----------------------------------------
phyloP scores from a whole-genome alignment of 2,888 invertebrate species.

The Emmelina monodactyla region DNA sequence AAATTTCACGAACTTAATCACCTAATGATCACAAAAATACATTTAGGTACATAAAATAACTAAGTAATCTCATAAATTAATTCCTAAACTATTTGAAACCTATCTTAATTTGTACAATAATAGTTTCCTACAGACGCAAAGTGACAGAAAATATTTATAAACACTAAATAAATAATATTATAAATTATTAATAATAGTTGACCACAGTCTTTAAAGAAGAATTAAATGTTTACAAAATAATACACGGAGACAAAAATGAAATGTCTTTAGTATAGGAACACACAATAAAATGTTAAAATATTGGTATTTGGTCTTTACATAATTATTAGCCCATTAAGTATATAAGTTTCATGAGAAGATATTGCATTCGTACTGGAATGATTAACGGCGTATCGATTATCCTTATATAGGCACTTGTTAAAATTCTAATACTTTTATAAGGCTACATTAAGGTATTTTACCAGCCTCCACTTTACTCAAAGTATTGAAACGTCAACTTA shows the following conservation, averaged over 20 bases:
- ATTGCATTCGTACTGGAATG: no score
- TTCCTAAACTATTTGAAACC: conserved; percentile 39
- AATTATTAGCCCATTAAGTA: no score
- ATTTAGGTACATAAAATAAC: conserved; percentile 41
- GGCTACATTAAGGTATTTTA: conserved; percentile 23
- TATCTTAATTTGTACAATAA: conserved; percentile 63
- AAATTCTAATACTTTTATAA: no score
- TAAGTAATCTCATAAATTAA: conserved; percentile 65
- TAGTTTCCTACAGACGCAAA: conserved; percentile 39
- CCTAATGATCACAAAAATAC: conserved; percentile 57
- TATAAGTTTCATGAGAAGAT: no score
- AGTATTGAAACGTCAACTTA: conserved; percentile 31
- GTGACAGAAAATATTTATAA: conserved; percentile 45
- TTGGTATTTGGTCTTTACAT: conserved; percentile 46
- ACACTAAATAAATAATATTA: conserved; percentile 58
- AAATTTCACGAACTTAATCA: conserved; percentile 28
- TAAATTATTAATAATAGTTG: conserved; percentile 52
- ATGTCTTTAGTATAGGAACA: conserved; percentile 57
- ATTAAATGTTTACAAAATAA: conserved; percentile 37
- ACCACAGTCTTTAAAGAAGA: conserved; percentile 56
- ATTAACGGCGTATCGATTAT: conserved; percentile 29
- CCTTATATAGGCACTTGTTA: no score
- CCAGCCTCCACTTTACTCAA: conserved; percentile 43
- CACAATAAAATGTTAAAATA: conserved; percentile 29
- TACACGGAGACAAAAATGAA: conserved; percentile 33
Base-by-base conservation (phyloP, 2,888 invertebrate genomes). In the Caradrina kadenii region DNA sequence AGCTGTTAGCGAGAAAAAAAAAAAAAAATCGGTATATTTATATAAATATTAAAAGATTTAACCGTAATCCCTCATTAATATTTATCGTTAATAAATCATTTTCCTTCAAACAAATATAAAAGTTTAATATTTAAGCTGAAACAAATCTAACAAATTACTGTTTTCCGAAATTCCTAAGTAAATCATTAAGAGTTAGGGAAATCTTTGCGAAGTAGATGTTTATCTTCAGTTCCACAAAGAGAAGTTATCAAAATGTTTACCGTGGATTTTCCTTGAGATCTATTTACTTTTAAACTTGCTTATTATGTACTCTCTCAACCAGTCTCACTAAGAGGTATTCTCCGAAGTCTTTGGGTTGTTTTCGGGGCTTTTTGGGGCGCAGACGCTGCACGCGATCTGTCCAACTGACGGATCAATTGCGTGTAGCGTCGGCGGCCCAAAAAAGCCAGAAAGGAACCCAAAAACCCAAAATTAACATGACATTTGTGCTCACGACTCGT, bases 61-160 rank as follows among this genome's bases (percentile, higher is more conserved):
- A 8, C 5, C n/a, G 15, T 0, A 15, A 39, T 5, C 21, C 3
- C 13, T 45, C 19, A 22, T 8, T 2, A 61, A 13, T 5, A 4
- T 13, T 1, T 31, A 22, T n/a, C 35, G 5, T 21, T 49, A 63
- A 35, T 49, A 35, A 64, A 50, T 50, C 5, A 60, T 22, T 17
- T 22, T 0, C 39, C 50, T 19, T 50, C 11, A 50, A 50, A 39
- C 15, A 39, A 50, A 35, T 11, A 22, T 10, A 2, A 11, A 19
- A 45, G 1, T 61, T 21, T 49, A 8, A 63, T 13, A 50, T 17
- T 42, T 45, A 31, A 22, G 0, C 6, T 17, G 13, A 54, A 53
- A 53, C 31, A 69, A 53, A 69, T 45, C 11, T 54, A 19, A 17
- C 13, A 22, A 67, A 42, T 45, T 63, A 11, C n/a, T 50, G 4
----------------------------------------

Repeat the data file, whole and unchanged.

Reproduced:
phyloP scores from a whole-genome alignment of 2,888 invertebrate species.

The Emmelina monodactyla region DNA sequence AAATTTCACGAACTTAATCACCTAATGATCACAAAAATACATTTAGGTACATAAAATAACTAAGTAATCTCATAAATTAATTCCTAAACTATTTGAAACCTATCTTAATTTGTACAATAATAGTTTCCTACAGACGCAAAGTGACAGAAAATATTTATAAACACTAAATAAATAATATTATAAATTATTAATAATAGTTGACCACAGTCTTTAAAGAAGAATTAAATGTTTACAAAATAATACACGGAGACAAAAATGAAATGTCTTTAGTATAGGAACACACAATAAAATGTTAAAATATTGGTATTTGGTCTTTACATAATTATTAGCCCATTAAGTATATAAGTTTCATGAGAAGATATTGCATTCGTACTGGAATGATTAACGGCGTATCGATTATCCTTATATAGGCACTTGTTAAAATTCTAATACTTTTATAAGGCTACATTAAGGTATTTTACCAGCCTCCACTTTACTCAAAGTATTGAAACGTCAACTTA shows the following conservation, averaged over 20 bases:
- ATTGCATTCGTACTGGAATG: no score
- TTCCTAAACTATTTGAAACC: conserved; percentile 39
- AATTATTAGCCCATTAAGTA: no score
- ATTTAGGTACATAAAATAAC: conserved; percentile 41
- GGCTACATTAAGGTATTTTA: conserved; percentile 23
- TATCTTAATTTGTACAATAA: conserved; percentile 63
- AAATTCTAATACTTTTATAA: no score
- TAAGTAATCTCATAAATTAA: conserved; percentile 65
- TAGTTTCCTACAGACGCAAA: conserved; percentile 39
- CCTAATGATCACAAAAATAC: conserved; percentile 57
- TATAAGTTTCATGAGAAGAT: no score
- AGTATTGAAACGTCAACTTA: conserved; percentile 31
- GTGACAGAAAATATTTATAA: conserved; percentile 45
- TTGGTATTTGGTCTTTACAT: conserved; percentile 46
- ACACTAAATAAATAATATTA: conserved; percentile 58
- AAATTTCACGAACTTAATCA: conserved; percentile 28
- TAAATTATTAATAATAGTTG: conserved; percentile 52
- ATGTCTTTAGTATAGGAACA: conserved; percentile 57
- ATTAAATGTTTACAAAATAA: conserved; percentile 37
- ACCACAGTCTTTAAAGAAGA: conserved; percentile 56
- ATTAACGGCGTATCGATTAT: conserved; percentile 29
- CCTTATATAGGCACTTGTTA: no score
- CCAGCCTCCACTTTACTCAA: conserved; percentile 43
- CACAATAAAATGTTAAAATA: conserved; percentile 29
- TACACGGAGACAAAAATGAA: conserved; percentile 33
Base-by-base conservation (phyloP, 2,888 invertebrate genomes). In the Caradrina kadenii region DNA sequence AGCTGTTAGCGAGAAAAAAAAAAAAAAATCGGTATATTTATATAAATATTAAAAGATTTAACCGTAATCCCTCATTAATATTTATCGTTAATAAATCATTTTCCTTCAAACAAATATAAAAGTTTAATATTTAAGCTGAAACAAATCTAACAAATTACTGTTTTCCGAAATTCCTAAGTAAATCATTAAGAGTTAGGGAAATCTTTGCGAAGTAGATGTTTATCTTCAGTTCCACAAAGAGAAGTTATCAAAATGTTTACCGTGGATTTTCCTTGAGATCTATTTACTTTTAAACTTGCTTATTATGTACTCTCTCAACCAGTCTCACTAAGAGGTATTCTCCGAAGTCTTTGGGTTGTTTTCGGGGCTTTTTGGGGCGCAGACGCTGCACGCGATCTGTCCAACTGACGGATCAATTGCGTGTAGCGTCGGCGGCCCAAAAAAGCCAGAAAGGAACCCAAAAACCCAAAATTAACATGACATTTGTGCTCACGACTCGT, bases 61-160 rank as follows among this genome's bases (percentile, higher is more conserved):
- A 8, C 5, C n/a, G 15, T 0, A 15, A 39, T 5, C 21, C 3
- C 13, T 45, C 19, A 22, T 8, T 2, A 61, A 13, T 5, A 4
- T 13, T 1, T 31, A 22, T n/a, C 35, G 5, T 21, T 49, A 63
- A 35, T 49, A 35, A 64, A 50, T 50, C 5, A 60, T 22, T 17
- T 22, T 0, C 39, C 50, T 19, T 50, C 11, A 50, A 50, A 39
- C 15, A 39, A 50, A 35, T 11, A 22, T 10, A 2, A 11, A 19
- A 45, G 1, T 61, T 21, T 49, A 8, A 63, T 13, A 50, T 17
- T 42, T 45, A 31, A 22, G 0, C 6, T 17, G 13, A 54, A 53
- A 53, C 31, A 69, A 53, A 69, T 45, C 11, T 54, A 19, A 17
- C 13, A 22, A 67, A 42, T 45, T 63, A 11, C n/a, T 50, G 4